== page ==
John Masding on the history of infant baptism in the Church
Baptism was commanded by our Lord in his parting words, as St Matthew records them; and St John tells us that, although Jesus did not himself baptize, his disciples did. So from the beginnings of the Faith the effectual sign that has marked the change in the shape of the lives of Christians (Rom. 12.2 Tyndale/Coverdale/The Great Bible 1539, as printed in 1549 BCP), the metamorphosis, as the Greek has it, has been Christian baptism.
Baptism has been ever deemed so necessary to the Christian, although it was allowed that martyrs might be considered to have been baptized in their own blood, that in the early Church there was much debate about whether, in emergency, a woman might baptize.
St Augustine was able, too, to take from the long-prevailing practice of infant baptism, that is to say, the baptism of those who could have committed no sin, his knock-down argument for the existence of original sin – since otherwise there would have been in such baptism nothing to be forgiven and washed away in the waters of regeneration.
Because baptism is regarded, and always has been so regarded, as generally necessary for salvation, it must be, like grace itself, free. It would appear that in the corruption of the Church fees and charges were sometimes levied, in the supposed name of local custom; and so the Baptismal Fees Abolition Act 1872 made it plain that no fee could be demanded. The asking of a fee would be an ecclesiastical offence. Since a certificate is unnecessary, the table of fees prescribes a certificate fee: but the usual coloured card, so often given, and attractive, is not such a certificate.
However, should the minister so desire, a collection may be taken, and, if it is, it is jointly at the disposal of the incumbent and PCC; so that it would not be lawful to take a collection in church for, say, a children’s hospital,
unless both had assented beforehand. In passing, one may note that the same is true of marriages and funerals, of confirmations, and of the Women’s World Day of Prayer.
It is unlawful for a minister to refuse baptism. A parishioner always has the right of baptism in his or her parish church, and, in a parish where there are several parish churches, each of which should have its own register, in one of them. A parish church may have more than one font, and the choice is the minister’s, although if he is wise he will discuss the matter with the family. No font may be used as a flower bowl.
Parents and godparents
The minister may, it seems, delay baptism (if it is safe to do so) for the purpose of instructing parents or godparents. The law is less than clear on the subject of what delay is reasonable, and it is here suggested that reasonableness in all the circumstances must be the test. Such a delay must not amount to refusal. Baptism may be conducted by a bishop, as often in the early Church, when dioceses were the size of our parishes; and in any event a priest or deacon – not a reader or churchwarden – should, according to canon law, officiate.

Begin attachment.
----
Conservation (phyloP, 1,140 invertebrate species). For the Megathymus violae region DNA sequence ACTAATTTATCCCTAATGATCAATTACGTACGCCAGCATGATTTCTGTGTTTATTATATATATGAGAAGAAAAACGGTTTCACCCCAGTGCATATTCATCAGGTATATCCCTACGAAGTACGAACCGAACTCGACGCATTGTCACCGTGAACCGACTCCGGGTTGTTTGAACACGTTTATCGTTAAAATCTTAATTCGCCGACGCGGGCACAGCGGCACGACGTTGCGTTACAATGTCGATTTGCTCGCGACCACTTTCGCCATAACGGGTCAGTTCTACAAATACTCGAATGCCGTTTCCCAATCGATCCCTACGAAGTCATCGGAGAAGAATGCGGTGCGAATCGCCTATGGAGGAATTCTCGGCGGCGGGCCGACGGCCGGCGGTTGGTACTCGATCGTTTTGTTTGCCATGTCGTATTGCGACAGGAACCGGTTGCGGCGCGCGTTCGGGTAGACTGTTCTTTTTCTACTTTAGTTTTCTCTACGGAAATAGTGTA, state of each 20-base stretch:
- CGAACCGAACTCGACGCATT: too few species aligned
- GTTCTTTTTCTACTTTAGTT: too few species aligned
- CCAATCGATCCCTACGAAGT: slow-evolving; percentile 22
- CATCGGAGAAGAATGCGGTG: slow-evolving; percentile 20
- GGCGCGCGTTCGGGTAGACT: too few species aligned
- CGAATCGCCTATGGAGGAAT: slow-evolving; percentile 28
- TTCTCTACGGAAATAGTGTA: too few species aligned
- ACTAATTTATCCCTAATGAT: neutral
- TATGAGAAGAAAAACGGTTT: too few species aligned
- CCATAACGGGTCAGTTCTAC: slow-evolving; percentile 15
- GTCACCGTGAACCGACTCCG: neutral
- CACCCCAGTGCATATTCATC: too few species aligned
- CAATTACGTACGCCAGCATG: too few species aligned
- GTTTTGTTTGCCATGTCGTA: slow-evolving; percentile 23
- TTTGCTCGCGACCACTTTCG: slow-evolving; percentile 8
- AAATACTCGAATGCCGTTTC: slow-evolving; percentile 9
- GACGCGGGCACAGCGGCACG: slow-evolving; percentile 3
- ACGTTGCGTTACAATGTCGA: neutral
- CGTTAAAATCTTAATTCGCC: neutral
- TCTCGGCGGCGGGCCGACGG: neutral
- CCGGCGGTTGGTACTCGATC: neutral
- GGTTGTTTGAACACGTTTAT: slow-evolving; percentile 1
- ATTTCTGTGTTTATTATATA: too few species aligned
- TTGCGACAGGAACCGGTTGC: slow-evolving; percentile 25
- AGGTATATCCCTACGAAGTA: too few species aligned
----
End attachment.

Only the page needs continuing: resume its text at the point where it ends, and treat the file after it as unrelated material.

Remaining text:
Writing as one who has conducted thousands of baptisms, I have observed varying degrees of enthusiasm for what is taking place, and varying participation, by godparents, parents and congregation. The reciting of the Lord’s Prayer is perhaps an acid test. As a Trustee of the Prayer Book Society, I must also point out that the modern services of baptism have made things more difficult, with the demands put to, and promises expected from, the parents as well as the godparents. Let
us be very clear. The parents’ consent in bringing the child to baptism is enough. The Book of Common Prayer has responses in the Order of Baptism for godparents, the gossips of even older language, but none at all for the parents. Neither is the charge at the end of the service specifically, or at all, directed to them.
When I administered Holy Baptism in one of the chapels of Durham Castle, the Master of University College kindly providing a vast silver bowl in lieu of any regular font therein, there was a French family as well as an English one. The Book of Common Prayer has been elegantly and well translated into French, yet another advantage of its use – it does what it does, and does it well.
Christian grandparents may well, with the assent of the not-really-sure, or atheist, parents – or perhaps one believes and one does not – be able therefore to bring a child to baptism, so long as the requirement for at least two godparents, normally three or more, is met.
Baptism should not be carried out with a grudging and resentful air by the minister. I heard of one who, finding the collection he had taken, in the service rather than at the door, small, hurled it after the departing congregation.
Baptism is to be a wonderful, attractive and compelling, family occasion, with lots of the elements of our native religion, yes; yet magnificently exemplary of the free grace of the God and Father of Our Lord Jesus Christ. If the minister is able, invited, to go to the family home afterwards, let him rejoice. Having baptized a little two-year-old girl, whom I sat on the edge of the font, and who said ‘Thank you’ after my Amen, I went to tea next door afterwards, and she kept bringing little friends up to me, and saying, ‘He baptized me’. There is rejoicing in heaven… ‘suffer the little children to come unto me, and forbid them not.’ ND